Both shows and gaming have reputations as spaces for outsiders, and liberal spaces. We used a broad definition of freedom as 'freedom from constraint', whether social, legal, or otherwise, and sometimes as 'freedom to [do something]' or 'capacity to [do something]'. Hopefully, by looking at what freedoms theatre has that gaming doesn't, and vice-versa, we can get an idea of things we can do to make both more free.

I've used the words 'theatre' and 'shows' interchangeably.

See attached picture for a *much* prettier version of this in a Venn Diagram. This report explores the concepts in more detail.

Imagine an alignment table, for now - on one side, Shows/Both/Games, on the other Free Spaces/Neutral Spaces/Both Spaces. So, in each option:

Shows As Free Spaces
- Social Status
-- The social status given to theatre makers allows a freedom of action without social pressures; theatre is a space that society 'permits' to be eccentric
- Freedom of identity (in some forms e.g. drag)
-- In *some* forms of theatre, it's acceptable to perform identities that are against social norms.

Both As Free Spaces
- Freedom of action (within rules/in improv theatre)

-- Particularly in gaming, there's a lot of freedom to do what the player wants. In some forms of improvisation-based theatre, there is also this freedom. However, both are dependent on free action within a set of rules, whether 5th Edition D&D Rules or the rule of 'Yes, and...'
- Free to imagine any reality (though conventions exist)
-- In theory, both theatre and gaming allow people to do whatever they want. However, there are strong conventions in both, whether of Tolkeinesque fantasy in D&D, or towards naturalism in theatre. These can act as constraints on theatremakers/gamers freedom.
- Phone-free

-- Both theatre and gaming can be phone-free spaces, outside the usual constant demand for being connected
- Anarcho-syndicalist structures
-- Gaming and theatre (mostly) are places where people are free, and working as part of a collective to create a story or work together. Within that, there are power dynamics that shape what we do.
- Generally liberal
-- Theatre-folk and gamers tend towards being liberal (in our experience). However, the structures and traditions are constraints, and can protect conservative attitudes towards collaborators in a campaign or creative process. There's more of this in 'Both as Unfree Spaces'

Games As Free Spaces
- Freedom of identity (depending on DM)

-- Gamers can play as a wide range of races, genders, and classes (both social and in-game). Depending on the Dungeon Master, this means that people can explore aspects of their identity and use tabletop roleplaying to explore parts of their identity in a safe space.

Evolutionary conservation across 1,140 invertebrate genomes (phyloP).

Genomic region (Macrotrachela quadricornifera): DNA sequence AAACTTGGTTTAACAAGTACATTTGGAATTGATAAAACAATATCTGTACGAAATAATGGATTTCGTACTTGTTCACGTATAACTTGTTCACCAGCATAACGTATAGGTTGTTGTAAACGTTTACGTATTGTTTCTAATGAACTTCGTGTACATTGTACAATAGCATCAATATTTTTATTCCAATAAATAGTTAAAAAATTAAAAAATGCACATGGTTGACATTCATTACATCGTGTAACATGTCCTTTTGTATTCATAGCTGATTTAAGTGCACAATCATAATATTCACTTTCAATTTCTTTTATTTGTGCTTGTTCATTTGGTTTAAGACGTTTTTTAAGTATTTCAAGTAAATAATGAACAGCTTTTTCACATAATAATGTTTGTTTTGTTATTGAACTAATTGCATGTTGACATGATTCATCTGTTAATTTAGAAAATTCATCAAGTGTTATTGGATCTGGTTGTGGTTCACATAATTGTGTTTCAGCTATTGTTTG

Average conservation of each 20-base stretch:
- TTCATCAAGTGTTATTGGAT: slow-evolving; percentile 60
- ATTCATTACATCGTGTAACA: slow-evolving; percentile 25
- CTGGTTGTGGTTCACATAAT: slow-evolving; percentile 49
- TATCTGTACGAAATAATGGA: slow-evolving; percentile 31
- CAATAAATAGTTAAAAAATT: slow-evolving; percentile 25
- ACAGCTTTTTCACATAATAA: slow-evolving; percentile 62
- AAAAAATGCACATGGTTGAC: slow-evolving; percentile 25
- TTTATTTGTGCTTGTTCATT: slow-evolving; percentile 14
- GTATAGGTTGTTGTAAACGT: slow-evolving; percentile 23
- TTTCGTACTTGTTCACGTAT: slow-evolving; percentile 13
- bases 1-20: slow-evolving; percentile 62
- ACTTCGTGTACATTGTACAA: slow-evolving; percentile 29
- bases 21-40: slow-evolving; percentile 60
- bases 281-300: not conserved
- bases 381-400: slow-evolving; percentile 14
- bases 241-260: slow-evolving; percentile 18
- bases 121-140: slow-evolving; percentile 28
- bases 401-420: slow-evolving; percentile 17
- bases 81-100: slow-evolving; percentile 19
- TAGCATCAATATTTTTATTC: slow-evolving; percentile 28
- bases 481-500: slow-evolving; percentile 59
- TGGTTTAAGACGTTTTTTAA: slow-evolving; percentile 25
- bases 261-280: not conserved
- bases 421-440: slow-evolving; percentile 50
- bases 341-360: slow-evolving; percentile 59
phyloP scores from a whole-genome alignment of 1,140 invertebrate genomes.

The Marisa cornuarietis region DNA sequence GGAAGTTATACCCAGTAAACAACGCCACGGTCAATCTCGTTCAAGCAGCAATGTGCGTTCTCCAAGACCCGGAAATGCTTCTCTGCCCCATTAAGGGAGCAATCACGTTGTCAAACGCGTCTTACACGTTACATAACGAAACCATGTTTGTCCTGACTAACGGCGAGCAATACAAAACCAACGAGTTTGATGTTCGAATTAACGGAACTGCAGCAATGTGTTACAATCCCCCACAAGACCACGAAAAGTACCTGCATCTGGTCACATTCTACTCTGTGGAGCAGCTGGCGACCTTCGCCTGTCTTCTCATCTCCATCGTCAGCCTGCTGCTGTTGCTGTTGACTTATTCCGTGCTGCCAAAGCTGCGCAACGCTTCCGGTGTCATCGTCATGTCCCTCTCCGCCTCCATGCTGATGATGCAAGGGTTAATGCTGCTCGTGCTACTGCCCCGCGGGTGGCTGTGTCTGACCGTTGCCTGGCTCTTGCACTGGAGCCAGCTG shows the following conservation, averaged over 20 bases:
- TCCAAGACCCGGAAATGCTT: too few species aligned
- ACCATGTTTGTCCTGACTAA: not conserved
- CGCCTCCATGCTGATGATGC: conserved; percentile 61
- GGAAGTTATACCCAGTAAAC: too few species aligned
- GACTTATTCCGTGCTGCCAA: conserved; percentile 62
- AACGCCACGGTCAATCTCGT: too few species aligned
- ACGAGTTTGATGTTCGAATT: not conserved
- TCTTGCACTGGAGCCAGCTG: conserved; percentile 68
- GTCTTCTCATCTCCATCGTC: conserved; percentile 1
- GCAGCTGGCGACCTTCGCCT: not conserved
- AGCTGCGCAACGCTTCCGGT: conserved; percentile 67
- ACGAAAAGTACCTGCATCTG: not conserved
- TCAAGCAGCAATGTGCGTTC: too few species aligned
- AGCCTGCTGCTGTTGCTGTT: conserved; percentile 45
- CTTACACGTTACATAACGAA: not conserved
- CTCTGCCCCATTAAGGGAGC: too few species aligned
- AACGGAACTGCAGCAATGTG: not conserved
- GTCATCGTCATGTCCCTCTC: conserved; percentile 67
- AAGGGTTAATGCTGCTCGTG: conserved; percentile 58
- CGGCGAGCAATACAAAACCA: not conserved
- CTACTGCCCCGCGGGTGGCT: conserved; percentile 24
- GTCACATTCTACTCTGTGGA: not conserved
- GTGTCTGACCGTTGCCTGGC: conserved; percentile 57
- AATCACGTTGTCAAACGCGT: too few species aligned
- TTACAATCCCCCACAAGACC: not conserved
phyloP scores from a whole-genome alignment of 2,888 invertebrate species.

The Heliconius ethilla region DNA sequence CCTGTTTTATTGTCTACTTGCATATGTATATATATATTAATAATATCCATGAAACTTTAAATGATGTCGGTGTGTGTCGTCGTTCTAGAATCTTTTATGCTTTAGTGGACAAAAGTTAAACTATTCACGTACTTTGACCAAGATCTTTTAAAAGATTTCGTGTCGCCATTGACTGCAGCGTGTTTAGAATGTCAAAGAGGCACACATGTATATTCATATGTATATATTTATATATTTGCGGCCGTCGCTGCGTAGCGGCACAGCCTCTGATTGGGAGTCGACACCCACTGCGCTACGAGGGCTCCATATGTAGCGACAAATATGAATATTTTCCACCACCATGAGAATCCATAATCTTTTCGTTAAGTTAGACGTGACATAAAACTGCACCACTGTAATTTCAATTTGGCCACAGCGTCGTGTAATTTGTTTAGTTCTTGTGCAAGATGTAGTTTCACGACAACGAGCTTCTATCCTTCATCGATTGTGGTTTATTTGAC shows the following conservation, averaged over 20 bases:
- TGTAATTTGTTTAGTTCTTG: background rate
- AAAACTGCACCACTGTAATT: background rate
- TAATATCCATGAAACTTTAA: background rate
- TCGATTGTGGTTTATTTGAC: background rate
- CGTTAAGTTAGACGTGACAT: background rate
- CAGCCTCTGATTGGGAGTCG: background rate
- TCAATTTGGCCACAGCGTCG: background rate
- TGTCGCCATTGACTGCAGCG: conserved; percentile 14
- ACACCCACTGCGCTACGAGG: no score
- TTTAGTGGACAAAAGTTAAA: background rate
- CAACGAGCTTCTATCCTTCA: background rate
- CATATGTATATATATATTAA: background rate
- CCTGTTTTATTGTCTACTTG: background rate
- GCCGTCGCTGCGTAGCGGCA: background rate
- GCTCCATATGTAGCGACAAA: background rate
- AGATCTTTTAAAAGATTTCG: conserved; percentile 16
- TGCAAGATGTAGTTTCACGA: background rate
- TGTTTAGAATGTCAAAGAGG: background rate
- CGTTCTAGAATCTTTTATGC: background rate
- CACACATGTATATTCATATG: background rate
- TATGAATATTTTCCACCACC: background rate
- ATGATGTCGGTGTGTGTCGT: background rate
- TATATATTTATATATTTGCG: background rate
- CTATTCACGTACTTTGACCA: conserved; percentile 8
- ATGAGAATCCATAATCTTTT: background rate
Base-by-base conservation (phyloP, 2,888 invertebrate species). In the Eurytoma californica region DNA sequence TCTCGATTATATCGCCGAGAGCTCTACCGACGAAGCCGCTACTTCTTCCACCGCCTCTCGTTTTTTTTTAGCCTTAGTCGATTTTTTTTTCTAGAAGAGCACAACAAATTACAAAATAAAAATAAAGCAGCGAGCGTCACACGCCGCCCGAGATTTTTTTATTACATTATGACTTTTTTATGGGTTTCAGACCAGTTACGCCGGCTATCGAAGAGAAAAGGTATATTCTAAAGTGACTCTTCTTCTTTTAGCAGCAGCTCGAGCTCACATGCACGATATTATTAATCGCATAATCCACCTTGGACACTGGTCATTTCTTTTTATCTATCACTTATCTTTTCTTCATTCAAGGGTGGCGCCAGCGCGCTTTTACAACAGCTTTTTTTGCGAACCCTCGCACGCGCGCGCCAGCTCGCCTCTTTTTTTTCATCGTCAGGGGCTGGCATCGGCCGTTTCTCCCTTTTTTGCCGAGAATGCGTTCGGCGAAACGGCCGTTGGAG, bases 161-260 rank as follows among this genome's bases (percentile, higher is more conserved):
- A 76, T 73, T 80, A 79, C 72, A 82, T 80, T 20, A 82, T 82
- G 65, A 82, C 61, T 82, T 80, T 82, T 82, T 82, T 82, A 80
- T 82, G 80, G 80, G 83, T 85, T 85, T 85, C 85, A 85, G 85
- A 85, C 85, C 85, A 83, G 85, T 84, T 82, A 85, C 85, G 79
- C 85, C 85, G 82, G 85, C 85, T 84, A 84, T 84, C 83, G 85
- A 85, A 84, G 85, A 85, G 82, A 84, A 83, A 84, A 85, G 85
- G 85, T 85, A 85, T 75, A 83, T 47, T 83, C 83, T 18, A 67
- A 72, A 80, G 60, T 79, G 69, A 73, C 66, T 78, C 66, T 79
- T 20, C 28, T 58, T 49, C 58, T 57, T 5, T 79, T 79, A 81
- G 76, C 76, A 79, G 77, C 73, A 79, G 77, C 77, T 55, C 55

- Can explore personal

-- As above
- Cheap to do
-- In theory, anyone can game as long as they get a starter kit.

Shows As Neutral Spaces
- We wrote nothing here

Both As Neutral Spaces
- Cliques/Trusted Relationships
-- Included as a 'neutral' space, since on one hand the clique-iness of both theatre and gaming can inhibit access. On the other hand, there are benefits and freedoms in building a trusted set of collaborators.

Games As Free Spaces
- We wrote nothing here

Shows As Unfree Spaces
- Casting by type
-- Typecasting i.e. casting based on someone's physical appearance or presumed playing range, acts as a major inhibition on freedom for theatremakers. It both limits the shows/stories performers are allowed to tell/perform, who contributes to telling and exploring certain shows, and tacitly limits the range of things theatremakers can do
- Scripted Theatre
-- The script is a major source of unfreedom when compared to gaming, limiting the freedom of performers' speech and subject matter.
- Theatre Etiquette
-- The conventions of theatre (silence, when to clap etc.) generally act as an inhibition on audience freedom.
- Cost
-- Theatre is expensive to produce, most of the time - even if the only cost is venue hire.

Both As Unfree Spaces
- Conservative legacies (gender roles, power relations, racial stereotyping)

-- Both theatre and gaming have long conservative legacies, whether via Tolkien's stark gender divides and racial stereotyping, or theatre's structural inequalities of access (and gender divides and racial stereotyping). Rehearsal and gaming rooms can be places where social pressures and unwritten codes inhibit people's freedom, cause discomfort, and can become more direct harassment.
- Gatekeepers
-- Related to the above point, both theatre and gaming have long-standing figures who act as gatekeepers, telling those seen as outsiders to conform with the rules (both in creating a conventional show/game, and the social context of that in the rehearsal room or around the gaming table)
- "My character wouldn't do that"
-- Both theatre and gaming emphasise characterisation that is coherent, meaning that there is always a set of unspoken rules about what a performance may or may not contain.